On a P/E basis, Macquarie analysts noted that although sentiment and volatility may be depressed, valuations are certainly not.

"We also believe valuations will decline as earnings fall, as was more typical in the pre-QE environment before the GFC. Keep in mind, the All Industrials PE is not only still high versus pre-pandemic history, it is also high relative to current real bond yields," they said.

Macquarie's favourite reporting season screens

To find their favourite stocks for the upcoming earnings period, Macquarie use a series of screens and thematics. 

  • Revisions can lead earnings surprises (needless to say, it's better to buy a company in an upgrading cycle rather than a downgrading cycle)
  • Some earnings surprises are already in the share price - and this works both ways with overbought or oversold companies
  • High short interest can be a good contrarian indicator if its outlook statements are viewed more positively than expected (Pilbara Minerals (ASX: PLS) and Seek (ASX: SEK) are the examples provided)

Top picks by sector

And now, you've waited long enough, here are the sector-by-sector picks for August reporting season.

  • Insurers (OVERWEIGHT) over the Big Banks (UNDERWEIGHT)

Although FY24 EPS is forecast to fall across the sector, the team look to Bank of Queensland (ASX: BOQ) for a contrarian opportunity. In the insurers, their top picks are split between QBE Insurance (ASX: QBE), IAG (ASX: IAG), and Suncorp (ASX: SUN)

  • Be picky in consumer discretionary (UNDERWEIGHT) names

Given the post-COVID travel boom is still in full flight (pardon the pun), Flight Centre (ASX: FLT) and Webjet (ASX: WEB) are considered two key names to watch. They are also keeping a close eye on the gambling names The Lottery Corporation (ASX: TLC) and Aristocrat Leisure (ASX: ALLas well as Domino's Pizza (ASX: DMPfor a contrarian trade.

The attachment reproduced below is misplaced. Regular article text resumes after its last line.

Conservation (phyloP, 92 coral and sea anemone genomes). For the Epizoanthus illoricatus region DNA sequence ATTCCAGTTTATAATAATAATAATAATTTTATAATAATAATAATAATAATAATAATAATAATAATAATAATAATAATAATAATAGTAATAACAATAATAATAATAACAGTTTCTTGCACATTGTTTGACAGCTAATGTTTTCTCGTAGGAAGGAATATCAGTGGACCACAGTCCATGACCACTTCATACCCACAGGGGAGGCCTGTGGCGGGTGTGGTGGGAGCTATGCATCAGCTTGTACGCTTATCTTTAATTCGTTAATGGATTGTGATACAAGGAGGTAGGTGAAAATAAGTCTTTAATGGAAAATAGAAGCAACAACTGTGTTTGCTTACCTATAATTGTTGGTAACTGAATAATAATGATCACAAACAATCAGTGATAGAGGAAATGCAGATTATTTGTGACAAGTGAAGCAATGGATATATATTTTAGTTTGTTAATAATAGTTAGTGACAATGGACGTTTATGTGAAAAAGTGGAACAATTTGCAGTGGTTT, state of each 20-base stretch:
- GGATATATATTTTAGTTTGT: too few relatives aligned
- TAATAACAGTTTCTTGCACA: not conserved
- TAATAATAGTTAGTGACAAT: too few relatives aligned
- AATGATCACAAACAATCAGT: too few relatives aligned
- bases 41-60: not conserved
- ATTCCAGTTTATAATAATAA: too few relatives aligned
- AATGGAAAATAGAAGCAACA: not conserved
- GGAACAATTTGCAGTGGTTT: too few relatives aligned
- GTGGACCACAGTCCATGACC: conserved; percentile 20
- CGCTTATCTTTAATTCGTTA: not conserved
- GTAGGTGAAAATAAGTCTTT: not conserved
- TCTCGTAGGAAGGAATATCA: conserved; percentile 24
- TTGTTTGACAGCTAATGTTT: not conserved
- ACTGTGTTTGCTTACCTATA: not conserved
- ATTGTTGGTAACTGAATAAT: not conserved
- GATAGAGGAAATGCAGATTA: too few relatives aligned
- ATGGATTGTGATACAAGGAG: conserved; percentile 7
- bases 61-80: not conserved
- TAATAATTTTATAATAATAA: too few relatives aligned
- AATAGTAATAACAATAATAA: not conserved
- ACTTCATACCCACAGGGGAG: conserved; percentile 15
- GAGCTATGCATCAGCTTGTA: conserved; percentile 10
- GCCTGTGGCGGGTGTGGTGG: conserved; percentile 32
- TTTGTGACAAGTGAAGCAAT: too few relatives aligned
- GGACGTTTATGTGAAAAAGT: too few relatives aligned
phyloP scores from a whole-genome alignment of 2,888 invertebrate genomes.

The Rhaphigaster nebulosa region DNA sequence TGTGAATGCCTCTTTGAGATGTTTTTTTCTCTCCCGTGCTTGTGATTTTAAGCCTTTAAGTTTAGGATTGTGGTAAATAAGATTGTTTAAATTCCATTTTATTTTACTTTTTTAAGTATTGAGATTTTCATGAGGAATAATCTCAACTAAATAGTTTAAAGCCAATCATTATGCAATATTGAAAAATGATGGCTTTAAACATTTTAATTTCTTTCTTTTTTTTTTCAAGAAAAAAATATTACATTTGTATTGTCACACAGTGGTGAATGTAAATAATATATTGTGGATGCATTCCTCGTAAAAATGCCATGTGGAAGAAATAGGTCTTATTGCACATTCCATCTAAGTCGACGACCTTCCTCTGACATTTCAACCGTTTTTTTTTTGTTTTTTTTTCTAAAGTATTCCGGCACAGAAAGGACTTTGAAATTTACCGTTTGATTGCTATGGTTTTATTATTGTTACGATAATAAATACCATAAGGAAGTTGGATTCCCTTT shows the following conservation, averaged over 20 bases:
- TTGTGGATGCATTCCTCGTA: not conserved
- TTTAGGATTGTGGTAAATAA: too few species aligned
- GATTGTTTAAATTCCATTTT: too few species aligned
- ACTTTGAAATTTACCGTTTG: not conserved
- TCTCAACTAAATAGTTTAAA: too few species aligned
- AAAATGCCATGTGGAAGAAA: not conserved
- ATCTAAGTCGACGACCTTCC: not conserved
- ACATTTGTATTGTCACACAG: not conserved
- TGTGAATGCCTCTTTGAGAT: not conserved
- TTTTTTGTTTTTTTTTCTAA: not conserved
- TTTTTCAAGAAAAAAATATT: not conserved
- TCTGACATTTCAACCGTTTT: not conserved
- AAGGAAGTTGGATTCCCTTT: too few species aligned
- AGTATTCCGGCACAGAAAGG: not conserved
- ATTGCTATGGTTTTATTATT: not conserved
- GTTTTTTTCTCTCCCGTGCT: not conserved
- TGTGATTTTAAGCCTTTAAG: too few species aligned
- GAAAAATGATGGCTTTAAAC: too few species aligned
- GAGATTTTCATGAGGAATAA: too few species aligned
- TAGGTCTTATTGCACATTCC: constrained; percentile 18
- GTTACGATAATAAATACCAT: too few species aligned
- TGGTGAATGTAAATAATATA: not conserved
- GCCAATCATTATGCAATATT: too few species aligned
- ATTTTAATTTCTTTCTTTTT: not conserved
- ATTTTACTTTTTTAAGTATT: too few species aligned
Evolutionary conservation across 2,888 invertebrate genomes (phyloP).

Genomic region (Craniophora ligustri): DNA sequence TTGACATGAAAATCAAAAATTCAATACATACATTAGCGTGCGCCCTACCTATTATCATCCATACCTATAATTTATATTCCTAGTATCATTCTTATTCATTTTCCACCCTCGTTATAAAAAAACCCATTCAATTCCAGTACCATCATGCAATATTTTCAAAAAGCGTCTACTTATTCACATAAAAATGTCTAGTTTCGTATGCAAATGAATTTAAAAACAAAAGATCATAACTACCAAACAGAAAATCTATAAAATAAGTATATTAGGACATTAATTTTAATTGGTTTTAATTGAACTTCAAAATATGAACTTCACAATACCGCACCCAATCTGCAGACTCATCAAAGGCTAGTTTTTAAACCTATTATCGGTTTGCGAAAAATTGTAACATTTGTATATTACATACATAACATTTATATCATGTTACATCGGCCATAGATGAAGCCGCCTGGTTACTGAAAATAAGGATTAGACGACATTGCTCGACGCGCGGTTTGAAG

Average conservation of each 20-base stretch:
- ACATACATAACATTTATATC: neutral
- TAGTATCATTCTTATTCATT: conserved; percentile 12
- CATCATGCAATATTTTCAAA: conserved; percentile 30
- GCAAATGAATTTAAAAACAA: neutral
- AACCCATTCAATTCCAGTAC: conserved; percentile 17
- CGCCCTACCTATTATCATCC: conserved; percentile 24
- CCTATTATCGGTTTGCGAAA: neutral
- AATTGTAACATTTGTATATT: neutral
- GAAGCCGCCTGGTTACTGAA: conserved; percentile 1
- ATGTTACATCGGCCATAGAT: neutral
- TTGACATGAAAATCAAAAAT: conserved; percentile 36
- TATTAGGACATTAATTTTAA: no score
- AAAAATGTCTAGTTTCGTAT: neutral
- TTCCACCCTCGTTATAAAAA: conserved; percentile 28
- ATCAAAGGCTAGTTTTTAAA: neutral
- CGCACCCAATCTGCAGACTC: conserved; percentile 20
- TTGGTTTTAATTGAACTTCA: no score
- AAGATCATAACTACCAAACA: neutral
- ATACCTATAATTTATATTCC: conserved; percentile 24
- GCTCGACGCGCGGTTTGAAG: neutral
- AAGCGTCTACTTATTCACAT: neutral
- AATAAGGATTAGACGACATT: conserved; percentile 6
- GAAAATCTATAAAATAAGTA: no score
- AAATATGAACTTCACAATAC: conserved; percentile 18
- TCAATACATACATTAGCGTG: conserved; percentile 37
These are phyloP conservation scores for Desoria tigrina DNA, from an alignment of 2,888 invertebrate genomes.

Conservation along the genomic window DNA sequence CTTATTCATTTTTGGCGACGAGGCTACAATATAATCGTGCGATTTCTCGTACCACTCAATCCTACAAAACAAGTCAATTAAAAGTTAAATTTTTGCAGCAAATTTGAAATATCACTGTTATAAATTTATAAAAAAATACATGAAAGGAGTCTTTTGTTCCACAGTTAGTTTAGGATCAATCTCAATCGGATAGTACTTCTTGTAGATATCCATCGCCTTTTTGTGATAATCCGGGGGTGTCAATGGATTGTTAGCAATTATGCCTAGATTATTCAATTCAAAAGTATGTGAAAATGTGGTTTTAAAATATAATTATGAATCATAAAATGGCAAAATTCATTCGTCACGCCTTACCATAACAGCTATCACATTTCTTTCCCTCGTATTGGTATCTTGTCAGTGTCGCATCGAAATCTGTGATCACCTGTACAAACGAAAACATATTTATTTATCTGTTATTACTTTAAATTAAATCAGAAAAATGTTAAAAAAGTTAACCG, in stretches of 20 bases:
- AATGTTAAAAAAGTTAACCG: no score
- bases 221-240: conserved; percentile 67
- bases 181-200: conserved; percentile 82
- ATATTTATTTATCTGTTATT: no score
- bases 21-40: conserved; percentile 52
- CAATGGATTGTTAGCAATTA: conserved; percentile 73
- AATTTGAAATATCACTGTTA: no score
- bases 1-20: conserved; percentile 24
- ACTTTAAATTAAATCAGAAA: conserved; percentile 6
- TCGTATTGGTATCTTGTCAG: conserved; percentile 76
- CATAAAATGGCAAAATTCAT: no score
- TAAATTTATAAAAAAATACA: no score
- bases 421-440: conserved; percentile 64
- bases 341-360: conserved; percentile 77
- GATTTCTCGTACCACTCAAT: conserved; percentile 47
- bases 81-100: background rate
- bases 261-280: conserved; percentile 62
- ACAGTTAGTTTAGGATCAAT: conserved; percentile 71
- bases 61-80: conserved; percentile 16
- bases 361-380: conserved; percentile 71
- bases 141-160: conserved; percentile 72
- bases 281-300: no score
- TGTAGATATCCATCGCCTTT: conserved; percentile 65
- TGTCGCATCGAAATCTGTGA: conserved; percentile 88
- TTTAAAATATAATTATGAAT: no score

• OVERWEIGHT on telecom, more nuanced in the other two of the TMT trinity (media and technology)

Telstra (ASX: TLS) and TPG Telecom (ASX: TPG) are both favoured for their defensive qualities. Analysts are also bullish on Seek (ASX: SEK), NextDC (ASX: NXT) and Altium (ASX: ALU)

They are below consensus or less bullish on WiseTech (ASX: WTC) and the major real estate platforms of REA Group (ASX: REA) and Domain (ASX: DHG).

  • Look to oversold healthcare and staples names

CSL (ASX: CSL) and ResMed (ASX: RMD) are two of the most oversold companies on the index while Treasury Wine Estates (ASX: TWE) has been oversold significantly as investors expect a disappointing outlook to come for grape prices. The analysts' above-consensus calls come in the staples space as well - Coles (ASX: COL) and Woolworths (ASX: WOW).

  • A slight UNDERWEIGHT in metals and a clear preference in the energy space

The Macquarie team have a preference for gold and lithium over the base metals names. The team generally have above-consensus estimates for industrial metals, and below for precious metals. Having said this, they argue that Alumina (ASX: AWCis the most "unloved" mining stock of them all. 

In energy, the team prefer Ampol (ASX: ALD) and Santos (ASX: STO). The latter is rated a BUY by every single energy analyst in the market. We'll know soon enough if it's the most crowded trade of all time or a collectively genius call.

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26 stocks mentioned

Hans Lee
Senior Editor
Livewire Markets

Hans is one of Livewire's senior editors. He is the creator and moderator of Livewire's economics series "Signal or Noise". Since joining Livewire in April 2022, his interview record includes such names as Fidelity International Global CIO Andrew...